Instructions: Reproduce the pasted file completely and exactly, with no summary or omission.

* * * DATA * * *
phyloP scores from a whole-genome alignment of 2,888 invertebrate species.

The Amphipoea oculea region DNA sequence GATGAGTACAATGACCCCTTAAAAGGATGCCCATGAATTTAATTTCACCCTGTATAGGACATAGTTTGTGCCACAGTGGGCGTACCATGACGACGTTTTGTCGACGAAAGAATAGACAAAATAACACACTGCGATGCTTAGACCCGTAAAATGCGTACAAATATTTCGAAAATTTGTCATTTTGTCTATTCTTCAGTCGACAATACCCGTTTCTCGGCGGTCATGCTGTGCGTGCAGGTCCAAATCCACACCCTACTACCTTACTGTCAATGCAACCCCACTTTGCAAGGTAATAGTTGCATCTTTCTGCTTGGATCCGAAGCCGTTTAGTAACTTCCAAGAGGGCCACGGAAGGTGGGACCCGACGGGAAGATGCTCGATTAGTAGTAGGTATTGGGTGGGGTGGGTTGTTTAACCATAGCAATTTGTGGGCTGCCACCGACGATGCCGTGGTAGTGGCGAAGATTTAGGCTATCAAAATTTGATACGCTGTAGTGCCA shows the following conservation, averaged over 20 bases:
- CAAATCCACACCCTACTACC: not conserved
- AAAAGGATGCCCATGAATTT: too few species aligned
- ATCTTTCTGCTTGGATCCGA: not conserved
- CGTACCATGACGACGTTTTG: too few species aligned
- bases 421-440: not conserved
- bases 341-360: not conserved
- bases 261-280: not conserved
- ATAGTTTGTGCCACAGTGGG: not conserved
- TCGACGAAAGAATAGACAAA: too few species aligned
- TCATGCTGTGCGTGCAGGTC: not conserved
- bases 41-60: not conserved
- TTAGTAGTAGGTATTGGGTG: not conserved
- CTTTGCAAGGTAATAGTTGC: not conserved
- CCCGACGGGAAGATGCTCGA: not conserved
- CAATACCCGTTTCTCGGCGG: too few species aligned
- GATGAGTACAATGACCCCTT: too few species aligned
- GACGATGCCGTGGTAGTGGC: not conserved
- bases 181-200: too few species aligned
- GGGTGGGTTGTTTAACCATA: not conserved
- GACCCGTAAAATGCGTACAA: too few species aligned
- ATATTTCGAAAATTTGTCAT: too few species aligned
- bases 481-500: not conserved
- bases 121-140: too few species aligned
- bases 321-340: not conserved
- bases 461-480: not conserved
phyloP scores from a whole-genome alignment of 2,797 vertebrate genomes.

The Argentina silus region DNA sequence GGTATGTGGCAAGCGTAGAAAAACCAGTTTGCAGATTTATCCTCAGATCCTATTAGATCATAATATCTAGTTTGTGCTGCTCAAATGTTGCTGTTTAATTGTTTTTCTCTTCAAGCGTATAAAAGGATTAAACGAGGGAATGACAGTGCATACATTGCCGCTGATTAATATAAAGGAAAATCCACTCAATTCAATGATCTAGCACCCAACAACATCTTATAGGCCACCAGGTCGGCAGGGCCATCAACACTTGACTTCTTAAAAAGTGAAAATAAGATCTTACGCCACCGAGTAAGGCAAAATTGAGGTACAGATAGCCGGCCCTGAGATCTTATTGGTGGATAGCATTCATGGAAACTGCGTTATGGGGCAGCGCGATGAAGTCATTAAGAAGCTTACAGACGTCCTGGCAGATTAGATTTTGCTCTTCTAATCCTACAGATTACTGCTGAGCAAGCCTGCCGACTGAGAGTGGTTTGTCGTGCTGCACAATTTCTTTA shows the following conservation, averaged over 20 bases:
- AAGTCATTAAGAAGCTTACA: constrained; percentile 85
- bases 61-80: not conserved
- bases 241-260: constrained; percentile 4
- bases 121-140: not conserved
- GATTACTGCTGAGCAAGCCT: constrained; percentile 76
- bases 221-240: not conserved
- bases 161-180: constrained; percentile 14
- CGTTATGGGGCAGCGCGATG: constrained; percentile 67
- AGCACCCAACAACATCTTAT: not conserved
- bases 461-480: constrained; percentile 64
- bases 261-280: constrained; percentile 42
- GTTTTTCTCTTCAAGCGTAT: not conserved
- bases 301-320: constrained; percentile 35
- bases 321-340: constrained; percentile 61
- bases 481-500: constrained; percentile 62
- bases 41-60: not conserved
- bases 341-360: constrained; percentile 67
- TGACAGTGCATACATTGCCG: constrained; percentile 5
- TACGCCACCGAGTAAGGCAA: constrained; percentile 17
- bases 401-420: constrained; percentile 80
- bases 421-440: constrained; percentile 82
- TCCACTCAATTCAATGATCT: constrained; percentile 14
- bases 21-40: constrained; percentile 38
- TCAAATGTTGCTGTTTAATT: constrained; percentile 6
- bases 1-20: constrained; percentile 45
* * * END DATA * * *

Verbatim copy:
phyloP scores from a whole-genome alignment of 2,888 invertebrate species.

The Amphipoea oculea region DNA sequence GATGAGTACAATGACCCCTTAAAAGGATGCCCATGAATTTAATTTCACCCTGTATAGGACATAGTTTGTGCCACAGTGGGCGTACCATGACGACGTTTTGTCGACGAAAGAATAGACAAAATAACACACTGCGATGCTTAGACCCGTAAAATGCGTACAAATATTTCGAAAATTTGTCATTTTGTCTATTCTTCAGTCGACAATACCCGTTTCTCGGCGGTCATGCTGTGCGTGCAGGTCCAAATCCACACCCTACTACCTTACTGTCAATGCAACCCCACTTTGCAAGGTAATAGTTGCATCTTTCTGCTTGGATCCGAAGCCGTTTAGTAACTTCCAAGAGGGCCACGGAAGGTGGGACCCGACGGGAAGATGCTCGATTAGTAGTAGGTATTGGGTGGGGTGGGTTGTTTAACCATAGCAATTTGTGGGCTGCCACCGACGATGCCGTGGTAGTGGCGAAGATTTAGGCTATCAAAATTTGATACGCTGTAGTGCCA shows the following conservation, averaged over 20 bases:
- CAAATCCACACCCTACTACC: not conserved
- AAAAGGATGCCCATGAATTT: too few species aligned
- ATCTTTCTGCTTGGATCCGA: not conserved
- CGTACCATGACGACGTTTTG: too few species aligned
- bases 421-440: not conserved
- bases 341-360: not conserved
- bases 261-280: not conserved
- ATAGTTTGTGCCACAGTGGG: not conserved
- TCGACGAAAGAATAGACAAA: too few species aligned
- TCATGCTGTGCGTGCAGGTC: not conserved
- bases 41-60: not conserved
- TTAGTAGTAGGTATTGGGTG: not conserved
- CTTTGCAAGGTAATAGTTGC: not conserved
- CCCGACGGGAAGATGCTCGA: not conserved
- CAATACCCGTTTCTCGGCGG: too few species aligned
- GATGAGTACAATGACCCCTT: too few species aligned
- GACGATGCCGTGGTAGTGGC: not conserved
- bases 181-200: too few species aligned
- GGGTGGGTTGTTTAACCATA: not conserved
- GACCCGTAAAATGCGTACAA: too few species aligned
- ATATTTCGAAAATTTGTCAT: too few species aligned
- bases 481-500: not conserved
- bases 121-140: too few species aligned
- bases 321-340: not conserved
- bases 461-480: not conserved
phyloP scores from a whole-genome alignment of 2,797 vertebrate genomes.

The Argentina silus region DNA sequence GGTATGTGGCAAGCGTAGAAAAACCAGTTTGCAGATTTATCCTCAGATCCTATTAGATCATAATATCTAGTTTGTGCTGCTCAAATGTTGCTGTTTAATTGTTTTTCTCTTCAAGCGTATAAAAGGATTAAACGAGGGAATGACAGTGCATACATTGCCGCTGATTAATATAAAGGAAAATCCACTCAATTCAATGATCTAGCACCCAACAACATCTTATAGGCCACCAGGTCGGCAGGGCCATCAACACTTGACTTCTTAAAAAGTGAAAATAAGATCTTACGCCACCGAGTAAGGCAAAATTGAGGTACAGATAGCCGGCCCTGAGATCTTATTGGTGGATAGCATTCATGGAAACTGCGTTATGGGGCAGCGCGATGAAGTCATTAAGAAGCTTACAGACGTCCTGGCAGATTAGATTTTGCTCTTCTAATCCTACAGATTACTGCTGAGCAAGCCTGCCGACTGAGAGTGGTTTGTCGTGCTGCACAATTTCTTTA shows the following conservation, averaged over 20 bases:
- AAGTCATTAAGAAGCTTACA: constrained; percentile 85
- bases 61-80: not conserved
- bases 241-260: constrained; percentile 4
- bases 121-140: not conserved
- GATTACTGCTGAGCAAGCCT: constrained; percentile 76
- bases 221-240: not conserved
- bases 161-180: constrained; percentile 14
- CGTTATGGGGCAGCGCGATG: constrained; percentile 67
- AGCACCCAACAACATCTTAT: not conserved
- bases 461-480: constrained; percentile 64
- bases 261-280: constrained; percentile 42
- GTTTTTCTCTTCAAGCGTAT: not conserved
- bases 301-320: constrained; percentile 35
- bases 321-340: constrained; percentile 61
- bases 481-500: constrained; percentile 62
- bases 41-60: not conserved
- bases 341-360: constrained; percentile 67
- TGACAGTGCATACATTGCCG: constrained; percentile 5
- TACGCCACCGAGTAAGGCAA: constrained; percentile 17
- bases 401-420: constrained; percentile 80
- bases 421-440: constrained; percentile 82
- TCCACTCAATTCAATGATCT: constrained; percentile 14
- bases 21-40: constrained; percentile 38
- TCAAATGTTGCTGTTTAATT: constrained; percentile 6
- bases 1-20: constrained; percentile 45